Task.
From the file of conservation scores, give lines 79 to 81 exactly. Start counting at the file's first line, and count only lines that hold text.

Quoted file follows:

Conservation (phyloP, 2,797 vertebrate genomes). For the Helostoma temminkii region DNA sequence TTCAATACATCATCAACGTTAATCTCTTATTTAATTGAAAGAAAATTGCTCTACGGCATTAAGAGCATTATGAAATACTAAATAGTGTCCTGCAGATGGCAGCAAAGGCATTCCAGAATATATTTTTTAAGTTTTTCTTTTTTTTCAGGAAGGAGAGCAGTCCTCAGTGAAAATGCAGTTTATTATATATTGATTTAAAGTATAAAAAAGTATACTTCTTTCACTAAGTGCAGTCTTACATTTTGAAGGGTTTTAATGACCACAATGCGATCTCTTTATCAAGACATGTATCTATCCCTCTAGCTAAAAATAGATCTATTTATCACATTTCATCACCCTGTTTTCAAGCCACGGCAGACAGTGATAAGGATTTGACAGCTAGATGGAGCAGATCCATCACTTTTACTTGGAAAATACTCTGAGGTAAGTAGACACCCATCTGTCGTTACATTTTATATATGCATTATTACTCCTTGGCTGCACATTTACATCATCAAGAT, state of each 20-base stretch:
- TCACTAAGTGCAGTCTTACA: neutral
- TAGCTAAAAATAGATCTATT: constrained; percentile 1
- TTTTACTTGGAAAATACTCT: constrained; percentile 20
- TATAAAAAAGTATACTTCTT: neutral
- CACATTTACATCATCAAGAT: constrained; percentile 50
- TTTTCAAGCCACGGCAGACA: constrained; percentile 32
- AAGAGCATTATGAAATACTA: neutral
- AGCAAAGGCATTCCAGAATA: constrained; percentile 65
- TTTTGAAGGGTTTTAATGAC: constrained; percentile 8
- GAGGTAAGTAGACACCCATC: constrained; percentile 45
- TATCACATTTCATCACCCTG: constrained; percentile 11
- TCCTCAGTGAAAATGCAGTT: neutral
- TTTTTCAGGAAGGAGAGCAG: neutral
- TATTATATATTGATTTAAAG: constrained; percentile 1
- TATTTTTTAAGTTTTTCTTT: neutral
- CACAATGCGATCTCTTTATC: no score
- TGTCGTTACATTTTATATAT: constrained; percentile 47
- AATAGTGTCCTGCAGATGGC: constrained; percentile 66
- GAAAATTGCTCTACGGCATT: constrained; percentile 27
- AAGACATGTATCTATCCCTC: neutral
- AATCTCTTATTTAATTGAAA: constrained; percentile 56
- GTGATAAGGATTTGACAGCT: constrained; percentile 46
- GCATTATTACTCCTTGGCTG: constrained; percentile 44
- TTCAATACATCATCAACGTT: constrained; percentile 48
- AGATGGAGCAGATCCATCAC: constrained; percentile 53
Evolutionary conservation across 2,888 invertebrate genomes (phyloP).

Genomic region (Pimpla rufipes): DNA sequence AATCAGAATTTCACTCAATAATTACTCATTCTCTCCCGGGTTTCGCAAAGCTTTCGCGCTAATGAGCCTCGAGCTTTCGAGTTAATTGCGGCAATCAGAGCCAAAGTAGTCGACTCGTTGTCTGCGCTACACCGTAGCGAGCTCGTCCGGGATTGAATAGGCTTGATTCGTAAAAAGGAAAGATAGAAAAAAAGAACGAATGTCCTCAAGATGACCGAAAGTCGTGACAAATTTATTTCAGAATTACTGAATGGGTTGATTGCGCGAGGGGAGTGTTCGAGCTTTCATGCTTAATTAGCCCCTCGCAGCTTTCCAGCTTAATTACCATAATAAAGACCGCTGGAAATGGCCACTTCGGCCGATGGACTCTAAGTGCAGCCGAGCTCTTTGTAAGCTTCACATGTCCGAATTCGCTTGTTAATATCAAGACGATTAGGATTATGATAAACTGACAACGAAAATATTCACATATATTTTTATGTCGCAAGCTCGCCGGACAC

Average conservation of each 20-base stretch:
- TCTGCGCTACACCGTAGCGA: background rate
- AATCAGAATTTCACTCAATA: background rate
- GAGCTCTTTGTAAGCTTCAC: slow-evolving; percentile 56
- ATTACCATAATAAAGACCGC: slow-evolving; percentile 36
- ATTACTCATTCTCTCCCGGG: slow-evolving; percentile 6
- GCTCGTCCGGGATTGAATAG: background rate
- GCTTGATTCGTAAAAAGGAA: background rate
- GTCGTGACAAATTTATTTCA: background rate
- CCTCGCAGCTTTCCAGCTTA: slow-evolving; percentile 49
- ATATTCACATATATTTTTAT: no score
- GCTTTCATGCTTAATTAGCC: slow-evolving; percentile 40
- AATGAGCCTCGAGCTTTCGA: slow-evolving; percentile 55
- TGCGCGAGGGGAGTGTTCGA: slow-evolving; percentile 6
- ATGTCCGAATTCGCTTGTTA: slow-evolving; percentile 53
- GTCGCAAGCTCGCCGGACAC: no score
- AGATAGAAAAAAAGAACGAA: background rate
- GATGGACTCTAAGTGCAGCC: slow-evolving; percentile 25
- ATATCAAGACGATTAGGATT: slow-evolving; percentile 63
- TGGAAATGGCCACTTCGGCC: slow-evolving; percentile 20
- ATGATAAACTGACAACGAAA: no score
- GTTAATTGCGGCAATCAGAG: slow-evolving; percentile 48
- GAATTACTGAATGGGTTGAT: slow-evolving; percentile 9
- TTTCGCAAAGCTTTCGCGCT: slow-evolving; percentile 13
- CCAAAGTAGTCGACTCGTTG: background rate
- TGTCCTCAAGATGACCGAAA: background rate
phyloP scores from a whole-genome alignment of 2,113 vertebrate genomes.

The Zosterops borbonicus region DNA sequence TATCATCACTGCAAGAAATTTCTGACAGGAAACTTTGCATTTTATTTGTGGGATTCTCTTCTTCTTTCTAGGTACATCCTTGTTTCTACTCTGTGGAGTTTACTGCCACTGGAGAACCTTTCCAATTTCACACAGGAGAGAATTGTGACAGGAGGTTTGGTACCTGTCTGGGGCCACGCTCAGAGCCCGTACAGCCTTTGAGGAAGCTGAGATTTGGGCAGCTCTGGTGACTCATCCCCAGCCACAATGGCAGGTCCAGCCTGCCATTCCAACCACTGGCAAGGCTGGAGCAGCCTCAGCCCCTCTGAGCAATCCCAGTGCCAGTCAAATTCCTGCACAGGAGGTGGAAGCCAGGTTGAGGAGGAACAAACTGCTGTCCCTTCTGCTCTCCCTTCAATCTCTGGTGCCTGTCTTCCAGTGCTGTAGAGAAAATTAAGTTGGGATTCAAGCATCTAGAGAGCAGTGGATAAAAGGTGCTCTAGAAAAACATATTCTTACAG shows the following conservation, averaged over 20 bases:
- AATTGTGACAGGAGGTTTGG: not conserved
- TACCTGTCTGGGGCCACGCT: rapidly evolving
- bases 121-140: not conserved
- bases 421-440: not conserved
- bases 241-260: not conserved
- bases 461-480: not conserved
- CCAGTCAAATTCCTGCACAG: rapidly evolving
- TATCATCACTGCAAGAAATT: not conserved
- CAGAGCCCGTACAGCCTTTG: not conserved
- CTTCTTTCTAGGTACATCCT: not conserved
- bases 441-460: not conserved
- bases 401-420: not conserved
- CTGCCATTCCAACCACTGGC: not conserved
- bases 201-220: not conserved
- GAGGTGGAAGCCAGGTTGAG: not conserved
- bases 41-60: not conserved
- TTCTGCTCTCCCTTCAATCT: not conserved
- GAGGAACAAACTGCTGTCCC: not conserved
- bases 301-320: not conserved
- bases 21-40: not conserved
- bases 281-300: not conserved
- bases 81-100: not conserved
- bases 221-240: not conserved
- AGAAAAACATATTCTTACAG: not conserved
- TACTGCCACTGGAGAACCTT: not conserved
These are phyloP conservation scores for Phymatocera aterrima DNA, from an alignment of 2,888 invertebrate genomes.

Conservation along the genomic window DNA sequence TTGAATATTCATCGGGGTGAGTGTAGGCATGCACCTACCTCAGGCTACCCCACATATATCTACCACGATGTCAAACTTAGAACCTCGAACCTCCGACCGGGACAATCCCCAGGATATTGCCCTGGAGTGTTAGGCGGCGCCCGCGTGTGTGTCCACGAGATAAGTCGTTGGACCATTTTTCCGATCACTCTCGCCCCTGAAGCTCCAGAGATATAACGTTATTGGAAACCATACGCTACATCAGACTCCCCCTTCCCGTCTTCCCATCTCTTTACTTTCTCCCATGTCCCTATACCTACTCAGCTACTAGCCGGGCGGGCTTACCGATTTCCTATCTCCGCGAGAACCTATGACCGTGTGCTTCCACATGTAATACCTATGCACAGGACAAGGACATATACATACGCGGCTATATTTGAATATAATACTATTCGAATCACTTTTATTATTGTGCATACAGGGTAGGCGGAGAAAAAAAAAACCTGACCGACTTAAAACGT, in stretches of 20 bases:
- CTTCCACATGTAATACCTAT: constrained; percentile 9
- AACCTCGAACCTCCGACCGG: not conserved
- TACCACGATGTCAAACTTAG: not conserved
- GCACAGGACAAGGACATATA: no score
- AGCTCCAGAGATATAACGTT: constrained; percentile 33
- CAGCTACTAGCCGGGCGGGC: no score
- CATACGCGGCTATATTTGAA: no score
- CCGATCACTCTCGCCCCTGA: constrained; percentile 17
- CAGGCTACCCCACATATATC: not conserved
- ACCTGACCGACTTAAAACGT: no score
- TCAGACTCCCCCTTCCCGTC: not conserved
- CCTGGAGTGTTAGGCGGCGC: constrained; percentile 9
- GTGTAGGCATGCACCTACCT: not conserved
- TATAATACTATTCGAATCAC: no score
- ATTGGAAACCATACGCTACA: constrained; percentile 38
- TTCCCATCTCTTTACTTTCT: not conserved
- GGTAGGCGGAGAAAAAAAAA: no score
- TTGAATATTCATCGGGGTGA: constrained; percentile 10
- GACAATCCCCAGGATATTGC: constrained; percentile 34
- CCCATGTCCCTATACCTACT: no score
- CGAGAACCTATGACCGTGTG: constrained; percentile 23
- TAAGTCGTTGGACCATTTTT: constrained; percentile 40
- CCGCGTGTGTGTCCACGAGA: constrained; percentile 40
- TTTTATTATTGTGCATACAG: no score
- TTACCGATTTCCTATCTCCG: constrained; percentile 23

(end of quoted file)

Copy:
- bases 221-240: not conserved
- AGAAAAACATATTCTTACAG: not conserved
- TACTGCCACTGGAGAACCTT: not conserved